Music

The joy of sax: why the saxophone deserves to be loved

Posted by
Dave Fawbert
Published

When I was seven years old, I was sold a lie.

Newly into junior school, we were given the option of learning a musical instrument, and the choice was overwhelming. Would it be the trumpet? That looked shiny and you could play it loud. Would it be the violin? That looked rather beautiful, but probably a bit shrieky. Would it be the euphonium? No, don't be ridiculous, do you know how much that thing weighs?

No, I wanted to play the saxophone.

I knew what was up. My favourite song in the world was Spandau Ballet's True, and we all know that the best bit of that is the sax solo. I was aware of the work of George Michael, his guilty feet, and the greatest introduction to a piece of popular music in history. It was shiny, it was cool, and I wanted to learn it.

But they didn't have any saxophones.

They brought out a clarinet and told me: "this is what you want, it's virtually the same". "It's just as cool", I was assured. "It sounds just as nice", they claimed. I took it home and begun to learn it.

Oh the lies. Lie upon lie.

Over the ensuing years, as I mastered the instrument (to a degree) it slowly dawned on me that I had been sold a dud. How many great clarinet solos can you name? That's right, none. How many images have you seen of sunglass-wearing clarinet-playing adonises being surrounded by beautiful women? Yep, zero. By the time I was twelve, my interest had moved on to other exciting instruments like guitars and switching over to the saxophone seemed like too much effort. My sax window had closed and I never did get to blast out the riff from Careless Whisper.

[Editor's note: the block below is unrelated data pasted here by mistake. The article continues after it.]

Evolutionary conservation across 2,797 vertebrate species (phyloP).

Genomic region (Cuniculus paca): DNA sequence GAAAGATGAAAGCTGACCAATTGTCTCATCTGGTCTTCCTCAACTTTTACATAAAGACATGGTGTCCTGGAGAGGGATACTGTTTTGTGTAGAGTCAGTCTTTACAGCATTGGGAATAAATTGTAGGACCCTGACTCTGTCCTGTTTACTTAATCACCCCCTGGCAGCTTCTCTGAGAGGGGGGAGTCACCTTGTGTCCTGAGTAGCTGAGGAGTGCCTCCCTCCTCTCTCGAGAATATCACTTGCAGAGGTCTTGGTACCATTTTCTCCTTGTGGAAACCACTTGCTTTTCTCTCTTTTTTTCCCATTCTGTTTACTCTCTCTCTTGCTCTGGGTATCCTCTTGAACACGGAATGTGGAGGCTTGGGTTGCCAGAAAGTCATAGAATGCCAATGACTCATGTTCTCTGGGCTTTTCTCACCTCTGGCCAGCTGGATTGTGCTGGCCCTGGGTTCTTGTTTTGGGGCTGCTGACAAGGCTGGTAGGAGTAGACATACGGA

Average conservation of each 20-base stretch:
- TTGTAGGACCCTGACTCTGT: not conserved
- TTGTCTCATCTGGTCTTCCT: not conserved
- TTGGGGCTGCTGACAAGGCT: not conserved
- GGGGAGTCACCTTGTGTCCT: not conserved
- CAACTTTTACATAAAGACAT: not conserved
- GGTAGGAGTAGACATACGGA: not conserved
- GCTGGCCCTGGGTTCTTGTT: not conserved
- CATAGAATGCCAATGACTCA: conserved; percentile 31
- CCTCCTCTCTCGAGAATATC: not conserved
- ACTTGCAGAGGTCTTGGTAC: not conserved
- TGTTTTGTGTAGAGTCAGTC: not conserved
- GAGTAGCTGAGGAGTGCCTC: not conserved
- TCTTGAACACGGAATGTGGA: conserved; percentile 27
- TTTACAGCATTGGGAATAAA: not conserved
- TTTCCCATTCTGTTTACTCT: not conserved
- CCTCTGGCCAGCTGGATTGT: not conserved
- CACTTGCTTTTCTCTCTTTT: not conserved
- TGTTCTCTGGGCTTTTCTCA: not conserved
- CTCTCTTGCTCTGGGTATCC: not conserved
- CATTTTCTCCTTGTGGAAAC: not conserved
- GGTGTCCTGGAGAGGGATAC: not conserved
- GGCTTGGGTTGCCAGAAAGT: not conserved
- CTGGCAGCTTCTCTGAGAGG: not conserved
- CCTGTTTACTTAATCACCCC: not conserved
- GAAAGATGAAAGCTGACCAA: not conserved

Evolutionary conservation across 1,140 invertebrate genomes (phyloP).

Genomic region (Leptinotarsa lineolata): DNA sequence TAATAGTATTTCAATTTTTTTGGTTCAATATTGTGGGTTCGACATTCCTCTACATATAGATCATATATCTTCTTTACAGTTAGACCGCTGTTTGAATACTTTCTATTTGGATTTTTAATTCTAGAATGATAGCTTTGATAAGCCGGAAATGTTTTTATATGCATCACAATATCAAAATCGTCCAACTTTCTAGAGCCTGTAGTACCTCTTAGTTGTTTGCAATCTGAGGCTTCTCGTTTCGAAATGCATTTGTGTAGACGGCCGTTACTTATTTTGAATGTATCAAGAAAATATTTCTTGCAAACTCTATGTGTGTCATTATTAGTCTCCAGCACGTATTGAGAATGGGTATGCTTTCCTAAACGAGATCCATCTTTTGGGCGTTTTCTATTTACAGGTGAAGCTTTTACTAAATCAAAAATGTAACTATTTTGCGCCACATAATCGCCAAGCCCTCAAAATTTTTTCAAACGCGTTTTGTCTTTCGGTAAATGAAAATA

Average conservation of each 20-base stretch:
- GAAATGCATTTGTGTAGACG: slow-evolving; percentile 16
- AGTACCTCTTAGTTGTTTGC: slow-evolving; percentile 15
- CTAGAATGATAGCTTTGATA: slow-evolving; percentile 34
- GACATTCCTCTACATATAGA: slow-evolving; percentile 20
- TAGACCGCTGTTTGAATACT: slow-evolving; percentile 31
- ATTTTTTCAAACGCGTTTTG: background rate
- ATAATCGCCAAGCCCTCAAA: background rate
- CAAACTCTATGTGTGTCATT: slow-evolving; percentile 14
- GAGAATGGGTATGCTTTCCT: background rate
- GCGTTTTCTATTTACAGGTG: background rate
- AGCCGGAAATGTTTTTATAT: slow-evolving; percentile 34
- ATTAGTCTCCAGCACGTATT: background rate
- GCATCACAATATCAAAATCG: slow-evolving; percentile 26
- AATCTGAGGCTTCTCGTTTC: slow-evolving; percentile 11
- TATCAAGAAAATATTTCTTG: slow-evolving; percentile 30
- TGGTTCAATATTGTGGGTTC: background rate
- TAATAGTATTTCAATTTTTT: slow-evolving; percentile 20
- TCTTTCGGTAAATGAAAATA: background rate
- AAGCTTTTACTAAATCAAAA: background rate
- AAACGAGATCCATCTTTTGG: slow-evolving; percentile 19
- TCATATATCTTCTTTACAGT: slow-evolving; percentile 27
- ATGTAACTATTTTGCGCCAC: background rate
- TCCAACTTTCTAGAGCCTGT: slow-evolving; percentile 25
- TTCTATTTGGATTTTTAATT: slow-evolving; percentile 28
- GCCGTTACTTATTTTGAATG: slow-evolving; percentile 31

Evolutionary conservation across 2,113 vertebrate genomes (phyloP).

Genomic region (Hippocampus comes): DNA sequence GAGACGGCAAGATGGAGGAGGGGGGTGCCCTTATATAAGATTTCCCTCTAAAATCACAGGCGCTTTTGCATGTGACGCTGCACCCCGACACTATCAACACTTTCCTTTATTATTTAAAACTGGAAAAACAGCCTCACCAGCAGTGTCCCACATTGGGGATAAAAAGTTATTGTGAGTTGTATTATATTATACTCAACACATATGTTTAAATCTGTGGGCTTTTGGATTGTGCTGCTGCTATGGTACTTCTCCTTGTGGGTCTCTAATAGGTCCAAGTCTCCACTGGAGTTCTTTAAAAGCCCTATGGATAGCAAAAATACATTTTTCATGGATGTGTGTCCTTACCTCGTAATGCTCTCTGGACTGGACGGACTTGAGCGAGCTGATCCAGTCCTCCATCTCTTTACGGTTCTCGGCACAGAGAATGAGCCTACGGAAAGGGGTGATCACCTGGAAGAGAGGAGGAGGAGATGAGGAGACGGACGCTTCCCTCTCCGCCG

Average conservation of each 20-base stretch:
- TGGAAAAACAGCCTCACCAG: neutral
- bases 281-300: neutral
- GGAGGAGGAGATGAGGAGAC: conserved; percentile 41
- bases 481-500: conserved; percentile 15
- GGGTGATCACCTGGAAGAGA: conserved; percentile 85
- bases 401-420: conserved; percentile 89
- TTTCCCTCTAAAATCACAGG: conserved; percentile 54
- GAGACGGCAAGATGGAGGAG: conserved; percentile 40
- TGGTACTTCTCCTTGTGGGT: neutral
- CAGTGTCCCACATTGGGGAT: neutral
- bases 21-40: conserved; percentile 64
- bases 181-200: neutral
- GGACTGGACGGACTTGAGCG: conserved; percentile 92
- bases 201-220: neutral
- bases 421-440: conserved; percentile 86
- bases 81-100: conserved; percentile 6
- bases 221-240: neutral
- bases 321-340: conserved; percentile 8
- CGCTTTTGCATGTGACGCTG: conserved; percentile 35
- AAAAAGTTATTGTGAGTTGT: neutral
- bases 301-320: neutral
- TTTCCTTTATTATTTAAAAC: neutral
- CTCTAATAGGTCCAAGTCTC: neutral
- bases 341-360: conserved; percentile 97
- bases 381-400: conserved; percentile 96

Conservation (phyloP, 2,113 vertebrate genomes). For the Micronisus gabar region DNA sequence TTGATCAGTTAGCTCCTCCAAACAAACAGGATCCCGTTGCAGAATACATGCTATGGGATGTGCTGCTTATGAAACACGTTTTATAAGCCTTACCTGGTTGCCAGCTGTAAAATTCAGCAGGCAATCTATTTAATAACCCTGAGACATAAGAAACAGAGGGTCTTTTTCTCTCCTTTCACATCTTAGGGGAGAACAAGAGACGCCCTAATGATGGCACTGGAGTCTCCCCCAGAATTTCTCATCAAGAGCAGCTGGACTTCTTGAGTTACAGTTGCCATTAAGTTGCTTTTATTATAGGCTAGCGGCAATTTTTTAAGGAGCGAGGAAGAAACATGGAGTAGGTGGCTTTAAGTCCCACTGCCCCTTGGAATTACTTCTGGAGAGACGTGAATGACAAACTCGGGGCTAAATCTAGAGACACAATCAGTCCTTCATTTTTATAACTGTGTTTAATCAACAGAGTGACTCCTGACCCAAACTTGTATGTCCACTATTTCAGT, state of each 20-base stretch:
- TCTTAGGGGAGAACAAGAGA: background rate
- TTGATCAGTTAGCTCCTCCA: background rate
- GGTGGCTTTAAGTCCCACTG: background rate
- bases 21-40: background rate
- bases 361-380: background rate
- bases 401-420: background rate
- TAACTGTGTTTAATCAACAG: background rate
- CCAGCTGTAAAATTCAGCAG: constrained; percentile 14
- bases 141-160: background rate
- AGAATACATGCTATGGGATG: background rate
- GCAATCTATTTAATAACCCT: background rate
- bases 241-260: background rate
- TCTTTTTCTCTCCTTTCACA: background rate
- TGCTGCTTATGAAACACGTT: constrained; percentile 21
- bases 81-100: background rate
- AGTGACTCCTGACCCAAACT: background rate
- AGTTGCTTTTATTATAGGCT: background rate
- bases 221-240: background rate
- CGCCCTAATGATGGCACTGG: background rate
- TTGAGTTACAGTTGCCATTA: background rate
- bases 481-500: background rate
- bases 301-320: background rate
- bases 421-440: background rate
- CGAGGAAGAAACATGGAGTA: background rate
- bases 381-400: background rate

So, as National Saxophone Day comes around, it's time to give this often-maligned instrument the love it deserves. Derided for so long as an eighties cliche, it's finally come back into fashion as people have realised that, um, the eighties really was the pinnacle of popular music and that, perhaps, their 'cliches' were actually just bloody good musical ideas. Massive synths? Unashamed pop hooks? Big production? Yeah, turns out all of those things were really good, weren't they?

And, of course, the sax solos. Just when you thought the song had peaked, in comes a luxurious brassy rasp to take the song to a higher level. Low and smooth? Or high and honky? Whatever you want guys: it's got you covered.

The Zutons unapologetically brought saxy back in the mid-noughties with Abi Harding's brilliant playing and chicken leg dancing, the none-more-cool Mystery Jets stuck a massive solo in on the end of Two Doors Down in 2008. Then M83 took it bigger with the euphoric ending to the slightly-ruined-by-its-use-on-Made-In-Chelsea banger Midnight City before Jason Derulo took it truly mainstream with the riff to Talk Dirty. Now X Factor runner-up Fleur East's long-awaited 'proper' single is simply called Sax. The saxophone is finally an accepted instrument in pop again.

Naturally, the sax has always had an undisputed place at the forefront of great jazz, but never again should it be sidelined in the world of pop. Put on the playlist below and raise a toast to Mr Adolphe Sax, who gave the world the saxophone way back in 1840 and gifted it a truly glorious instrument.

Everybody get saxy. Right now.

Topics

Share this article

Author

Dave Fawbert

ShortList.com staff writer Dave’s primary passions are pop, prose, punning and power ballads (and alliteration). A lower division football enthusiast and long-suffering cricket fan, he is one of only 110 people followed on Twitter by Chas Hodges from Chas ‘n’ Dave. Follow Dave on Twitter like Chas: @davefawbert

Related Posts